[Skip header]
Patron: Her Majesty the Queen
RSSA coat of arms

The Royal Scottish Society of Arts
Showcasing Scotland's Science, Technology and Innovation

Home
Contacts Search
☰ Menu
Home About the Society Events Fellowship Governance Contacts Search

1st Meeting of the 198th Session (2018-2019)

Between a rock and a hard place: the critical role that Early Cenozoic events had in shaping the UK geology, shale gas reserves and carbon storage sites

Prof John Underhill

Prof John Underhill

Professor John Underhill BSc PhD FGS FRSE
Chief Scientist & Shell Chair of Exploration Geoscience
Academic Director of the NERC Centre for Doctoral Training (CDT) in Oil & Gas
Heriot Watt University, Edinburgh

On Monday 17th September 2018, at 7pm

A cursory look at the geological map shows the UK has been significantly uplifted and tilted to the east. The subsequent opening of the Atlantic Ocean caused further deformation resulting from buckling against the stable tectonic interior of continental Europe. These events profoundly affected many of the basins of sedimentary rock that make up the British Isles — including those considered to contain large shale resources and where carbon dioxide injection is proposed. Although it is generally assumed shale gas extraction would work if exploration drilling went ahead, little attention has been paid to whether the country’s geology is suitable for shale oil and gas production. The effects of this same uplift reached into the North Sea where they have importance for saline aquifers that form potential carbon storage sites. This talk will cover some of the fundamental geological uncertainties which need to be considered by the UK when considering carbon storage and shale gas extraction as viable solutions.

John gained his first degree in Geology at Bristol University in 1982. He was awarded a PhD from the University of Wales, Cardiff in 1985; the subject of his BP-sponsored thesis being: 'Neogene and Quaternary Tectonics and Sedimentation in Western Greece'.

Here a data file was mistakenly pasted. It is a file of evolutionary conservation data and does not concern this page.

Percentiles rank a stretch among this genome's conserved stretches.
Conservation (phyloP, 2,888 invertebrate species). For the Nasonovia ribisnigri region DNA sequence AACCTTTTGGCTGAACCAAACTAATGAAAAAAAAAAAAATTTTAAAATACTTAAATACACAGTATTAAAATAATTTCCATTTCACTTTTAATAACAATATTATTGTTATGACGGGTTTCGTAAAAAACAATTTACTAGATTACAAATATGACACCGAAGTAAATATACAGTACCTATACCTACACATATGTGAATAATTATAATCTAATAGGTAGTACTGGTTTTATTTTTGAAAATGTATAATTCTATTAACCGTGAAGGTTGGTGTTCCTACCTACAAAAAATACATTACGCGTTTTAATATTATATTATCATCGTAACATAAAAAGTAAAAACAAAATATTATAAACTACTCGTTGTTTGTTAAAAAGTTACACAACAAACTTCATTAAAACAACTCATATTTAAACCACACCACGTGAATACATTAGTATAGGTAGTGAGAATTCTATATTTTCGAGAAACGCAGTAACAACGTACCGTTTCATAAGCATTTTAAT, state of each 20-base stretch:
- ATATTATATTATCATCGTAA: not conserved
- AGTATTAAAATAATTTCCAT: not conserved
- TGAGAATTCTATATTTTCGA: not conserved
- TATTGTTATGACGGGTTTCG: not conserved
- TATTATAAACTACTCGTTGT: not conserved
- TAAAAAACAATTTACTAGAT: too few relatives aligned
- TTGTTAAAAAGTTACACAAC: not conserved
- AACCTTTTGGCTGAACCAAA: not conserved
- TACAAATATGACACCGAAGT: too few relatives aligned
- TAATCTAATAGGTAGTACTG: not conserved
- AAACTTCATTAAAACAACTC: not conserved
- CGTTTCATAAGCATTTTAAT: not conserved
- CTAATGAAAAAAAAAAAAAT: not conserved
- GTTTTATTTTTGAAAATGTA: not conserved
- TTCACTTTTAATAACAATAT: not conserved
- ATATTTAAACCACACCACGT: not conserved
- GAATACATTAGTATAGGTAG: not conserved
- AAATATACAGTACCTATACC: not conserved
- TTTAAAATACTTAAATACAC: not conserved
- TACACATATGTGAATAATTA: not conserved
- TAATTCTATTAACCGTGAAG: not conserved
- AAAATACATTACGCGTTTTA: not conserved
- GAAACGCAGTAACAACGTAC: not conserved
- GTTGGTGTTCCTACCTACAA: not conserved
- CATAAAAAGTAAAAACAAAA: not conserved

John worked for Shell in The Hague and London as an exploration geoscientist. He was appointed as lecturer in the Grant Institute of Geology (as it was then) in 1989 before becoming Professor of Stratigraphy in 1998. Whilst at Edinburgh, spent Sabbaticals in BP (1992-93) and Norsk Hydro (1997-99).

John moved across to Heriot-Watt University in August 2013 and became the Shell Professor of Exploration Geoscience later the same year. He was promoted to the role of University Chief Scientist in January 2017.

John leads the Natural Environmental Research Council (NERC) Centre for Doctoral Training (CDT) in Oil and Gas, a £11 Million partnership of Universities, Research Centres and companies. He helped steer the British Geological Survey (BGS)‘s successful move to co-habit the new Lyell Centre for Earth & Marine Science & Technology at Heriot-Watt, which was launched last year.

John was elected to the Board of the European Association of Geoscientists & Engineers (EAGE) in 2009, an organisation that he led as their President in 2011-12. In 2012. He was awarded the Geological Society's Petroleum Group‘s top award, The Silver Medal and the Edinburgh Geological Society's Clough Medal. The American Association of Petroleum Geologists (AAPG) bestowed their prestigous Distinguished Educator Award to John at their Annual Meeting in Pittsburgh in May 2013. John was awarded the Lyell Medal for 2016 by the Geological Society.

His main area of geological research is understanding how the Sedimentary Basins form and evolve through the use of seismic interpretation methods and their impact on petroleum systems.

John was also a well-respected football referee in the Scottish Premier League until mandatory age retiral in 2008 and was on the FIFA international panel of referees and officiated in the Champions Leaue and other European competitions.